Are We Entering Into The Age Of Tablet Money Management? Comments32 Comments

Managing finances has been a concern consumers have had since the days beer was a form of currency. Although, money doesn’t buy happiness, it sure does help us to eat! Anyway, we’ve gone from trying to budget in our heads to budgeting with pen and paper, to budgeting through spreadsheets and other new age computer software. Now, it seems that there is a new, easier way to manage your finances that is really taking hold.

As I read around the personal finance blogosphere, I see more and more people talking about managing their finances on their tablets. Even Google Play has an entire store based around money management apps. With so much going on around this topic, being a financial writer, I decided to dig deeper into the concept and see what all the fuss is about.

Believe it or not, I didn’t have a tablet. I love my computer, and I’ve used tablets in the past that just didn’t jive with me. But, I had a buddy of mine had a Nexus 7 tablet that he let me use to manage money on a hypothetical basis. First off, like I said, I’ve used tablets before and, I wasn’t impressed, but that wasn’t the Nexus. That thing was pretty neat…I might even get my own soon. Anyway, we sat for about an hour checking out the different apps available.

After looking at the amount of available apps for money management, I was flabbergasted! There was no way we would get through all of the apps in an hour, let alone a year. So, we did the next best thing, we looked at as many apps as we could that had completely different qualities. Here’s what I found as we played around…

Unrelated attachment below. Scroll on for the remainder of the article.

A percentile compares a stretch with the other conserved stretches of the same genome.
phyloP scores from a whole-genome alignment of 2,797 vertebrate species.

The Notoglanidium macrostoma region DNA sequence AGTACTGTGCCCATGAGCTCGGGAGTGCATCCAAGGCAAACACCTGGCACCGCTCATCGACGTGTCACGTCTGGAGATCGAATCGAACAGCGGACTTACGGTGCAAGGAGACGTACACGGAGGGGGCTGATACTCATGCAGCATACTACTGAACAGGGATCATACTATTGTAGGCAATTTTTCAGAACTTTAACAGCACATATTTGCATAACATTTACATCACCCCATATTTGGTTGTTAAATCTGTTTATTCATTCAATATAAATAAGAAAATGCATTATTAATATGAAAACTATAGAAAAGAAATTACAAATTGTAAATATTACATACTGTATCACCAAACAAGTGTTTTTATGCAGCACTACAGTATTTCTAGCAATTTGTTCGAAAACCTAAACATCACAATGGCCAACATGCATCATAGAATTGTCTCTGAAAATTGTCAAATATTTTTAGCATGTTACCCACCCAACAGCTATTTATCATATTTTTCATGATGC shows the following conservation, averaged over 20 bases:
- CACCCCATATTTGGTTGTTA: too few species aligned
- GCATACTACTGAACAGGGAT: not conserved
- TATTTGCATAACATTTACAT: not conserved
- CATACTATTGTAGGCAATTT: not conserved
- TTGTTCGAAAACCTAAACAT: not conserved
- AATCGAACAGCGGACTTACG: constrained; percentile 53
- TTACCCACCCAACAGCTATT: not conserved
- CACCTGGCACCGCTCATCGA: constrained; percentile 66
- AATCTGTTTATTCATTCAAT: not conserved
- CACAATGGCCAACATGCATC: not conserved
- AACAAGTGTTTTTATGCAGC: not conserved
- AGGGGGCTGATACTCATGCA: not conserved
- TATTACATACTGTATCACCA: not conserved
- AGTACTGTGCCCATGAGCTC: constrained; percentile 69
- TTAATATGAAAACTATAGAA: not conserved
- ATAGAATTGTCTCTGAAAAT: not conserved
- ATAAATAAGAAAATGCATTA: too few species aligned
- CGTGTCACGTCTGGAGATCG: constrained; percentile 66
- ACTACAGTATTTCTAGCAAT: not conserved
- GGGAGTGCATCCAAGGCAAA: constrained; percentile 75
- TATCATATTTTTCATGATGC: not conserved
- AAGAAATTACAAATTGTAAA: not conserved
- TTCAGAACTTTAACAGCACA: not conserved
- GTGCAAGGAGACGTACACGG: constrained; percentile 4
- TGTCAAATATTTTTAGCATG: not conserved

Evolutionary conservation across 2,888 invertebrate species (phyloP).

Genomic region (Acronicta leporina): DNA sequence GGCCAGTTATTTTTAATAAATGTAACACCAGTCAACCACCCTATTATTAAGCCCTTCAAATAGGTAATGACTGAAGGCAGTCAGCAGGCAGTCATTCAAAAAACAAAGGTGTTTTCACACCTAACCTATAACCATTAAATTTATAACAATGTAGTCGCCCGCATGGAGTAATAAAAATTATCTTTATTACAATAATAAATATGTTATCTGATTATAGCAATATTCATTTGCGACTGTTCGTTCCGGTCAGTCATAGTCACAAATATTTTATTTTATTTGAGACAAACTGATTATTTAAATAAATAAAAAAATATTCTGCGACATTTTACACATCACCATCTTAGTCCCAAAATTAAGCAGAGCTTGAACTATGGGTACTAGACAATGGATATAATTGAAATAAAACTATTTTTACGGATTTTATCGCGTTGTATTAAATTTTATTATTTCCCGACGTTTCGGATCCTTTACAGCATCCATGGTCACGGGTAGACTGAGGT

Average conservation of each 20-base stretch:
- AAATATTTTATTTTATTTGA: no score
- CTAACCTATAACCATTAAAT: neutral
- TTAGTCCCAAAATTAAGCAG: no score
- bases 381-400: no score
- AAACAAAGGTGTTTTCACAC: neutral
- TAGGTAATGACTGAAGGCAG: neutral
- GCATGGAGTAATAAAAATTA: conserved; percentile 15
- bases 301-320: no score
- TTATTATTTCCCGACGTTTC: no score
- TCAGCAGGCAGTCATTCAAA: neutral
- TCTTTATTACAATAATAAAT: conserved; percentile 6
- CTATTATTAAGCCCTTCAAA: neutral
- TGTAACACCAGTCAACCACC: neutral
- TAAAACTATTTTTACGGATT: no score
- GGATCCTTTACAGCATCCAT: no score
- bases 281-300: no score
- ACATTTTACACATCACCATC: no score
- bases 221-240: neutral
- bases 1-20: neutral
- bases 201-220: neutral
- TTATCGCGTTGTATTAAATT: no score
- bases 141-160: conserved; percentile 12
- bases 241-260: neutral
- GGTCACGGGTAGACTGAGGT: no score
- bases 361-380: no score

The first app we downloaded was Daily Expense Manager. It was a very simple app to use. The daily expense manager tracked your expenses of course, and it tracked your income! It also gives reminders for you to make your regular purchases. This incredibly light weight app was a gem as far as I’m concerned.

I was very happy with the Daily Expense Manager. So, I was naturally excited to see what else I could find. The next app we came across was Check – Bill & Money. I though the incredibly poor choice of name was going to be a prelude to a poor application, but I clicked on it anyway. Shockingly enough, I found out that CNN called it the Cadillac of money management apps. After reading that, I was pretty excited to download the app. This app reminds you when your bills are due. When you’re reminded you have the option to pay on the spot with no fee directly through your app! My buddy ended up keeping this one.

As we surfed through tons of other apps, I was hard pressed to find something that really grabbed my interest that is, until I came across the Make Money Fast: Easy Cash Bank app. This is a neat, light weight app that pays you to watch videos or play video games. I don’t mean pay you with gold coins on the screen, you actually get money sent to you through PayPal! So, not only can you manage your money with a tablet, you can make money too….it keeps getting better!